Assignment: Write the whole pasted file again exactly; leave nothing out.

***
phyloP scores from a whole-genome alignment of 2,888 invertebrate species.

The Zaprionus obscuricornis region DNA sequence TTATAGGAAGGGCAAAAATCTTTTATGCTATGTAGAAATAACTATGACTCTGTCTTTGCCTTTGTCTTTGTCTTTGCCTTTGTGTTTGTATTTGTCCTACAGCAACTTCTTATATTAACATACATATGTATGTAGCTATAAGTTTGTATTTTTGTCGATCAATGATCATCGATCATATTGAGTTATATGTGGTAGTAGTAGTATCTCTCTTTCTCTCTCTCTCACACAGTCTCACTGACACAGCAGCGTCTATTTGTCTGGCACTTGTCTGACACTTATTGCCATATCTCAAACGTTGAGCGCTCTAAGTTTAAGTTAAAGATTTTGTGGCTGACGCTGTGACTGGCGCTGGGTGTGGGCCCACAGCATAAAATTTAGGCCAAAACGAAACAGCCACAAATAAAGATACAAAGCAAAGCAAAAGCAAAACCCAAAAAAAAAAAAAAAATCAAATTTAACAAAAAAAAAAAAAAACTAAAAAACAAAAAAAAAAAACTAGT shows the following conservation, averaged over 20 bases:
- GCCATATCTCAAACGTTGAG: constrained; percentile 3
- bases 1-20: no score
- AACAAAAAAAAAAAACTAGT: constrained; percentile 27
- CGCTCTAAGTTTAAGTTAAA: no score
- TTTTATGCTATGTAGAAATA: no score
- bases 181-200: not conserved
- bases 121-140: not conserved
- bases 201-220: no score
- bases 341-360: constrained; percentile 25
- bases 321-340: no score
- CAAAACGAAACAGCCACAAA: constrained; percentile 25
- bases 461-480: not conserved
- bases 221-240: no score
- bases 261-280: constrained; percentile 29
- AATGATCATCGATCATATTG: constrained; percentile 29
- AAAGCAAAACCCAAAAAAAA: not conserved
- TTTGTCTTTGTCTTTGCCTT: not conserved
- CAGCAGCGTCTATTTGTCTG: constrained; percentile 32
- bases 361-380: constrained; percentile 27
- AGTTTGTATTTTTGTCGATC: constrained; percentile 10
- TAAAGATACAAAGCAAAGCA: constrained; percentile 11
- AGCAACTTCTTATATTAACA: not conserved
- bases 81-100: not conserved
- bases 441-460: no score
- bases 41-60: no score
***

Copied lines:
phyloP scores from a whole-genome alignment of 2,888 invertebrate species.

The Zaprionus obscuricornis region DNA sequence TTATAGGAAGGGCAAAAATCTTTTATGCTATGTAGAAATAACTATGACTCTGTCTTTGCCTTTGTCTTTGTCTTTGCCTTTGTGTTTGTATTTGTCCTACAGCAACTTCTTATATTAACATACATATGTATGTAGCTATAAGTTTGTATTTTTGTCGATCAATGATCATCGATCATATTGAGTTATATGTGGTAGTAGTAGTATCTCTCTTTCTCTCTCTCTCACACAGTCTCACTGACACAGCAGCGTCTATTTGTCTGGCACTTGTCTGACACTTATTGCCATATCTCAAACGTTGAGCGCTCTAAGTTTAAGTTAAAGATTTTGTGGCTGACGCTGTGACTGGCGCTGGGTGTGGGCCCACAGCATAAAATTTAGGCCAAAACGAAACAGCCACAAATAAAGATACAAAGCAAAGCAAAAGCAAAACCCAAAAAAAAAAAAAAAATCAAATTTAACAAAAAAAAAAAAAAACTAAAAAACAAAAAAAAAAAACTAGT shows the following conservation, averaged over 20 bases:
- GCCATATCTCAAACGTTGAG: constrained; percentile 3
- bases 1-20: no score
- AACAAAAAAAAAAAACTAGT: constrained; percentile 27
- CGCTCTAAGTTTAAGTTAAA: no score
- TTTTATGCTATGTAGAAATA: no score
- bases 181-200: not conserved
- bases 121-140: not conserved
- bases 201-220: no score
- bases 341-360: constrained; percentile 25
- bases 321-340: no score
- CAAAACGAAACAGCCACAAA: constrained; percentile 25
- bases 461-480: not conserved
- bases 221-240: no score
- bases 261-280: constrained; percentile 29
- AATGATCATCGATCATATTG: constrained; percentile 29
- AAAGCAAAACCCAAAAAAAA: not conserved
- TTTGTCTTTGTCTTTGCCTT: not conserved
- CAGCAGCGTCTATTTGTCTG: constrained; percentile 32
- bases 361-380: constrained; percentile 27
- AGTTTGTATTTTTGTCGATC: constrained; percentile 10
- TAAAGATACAAAGCAAAGCA: constrained; percentile 11
- AGCAACTTCTTATATTAACA: not conserved
- bases 81-100: not conserved
- bases 441-460: no score
- bases 41-60: no score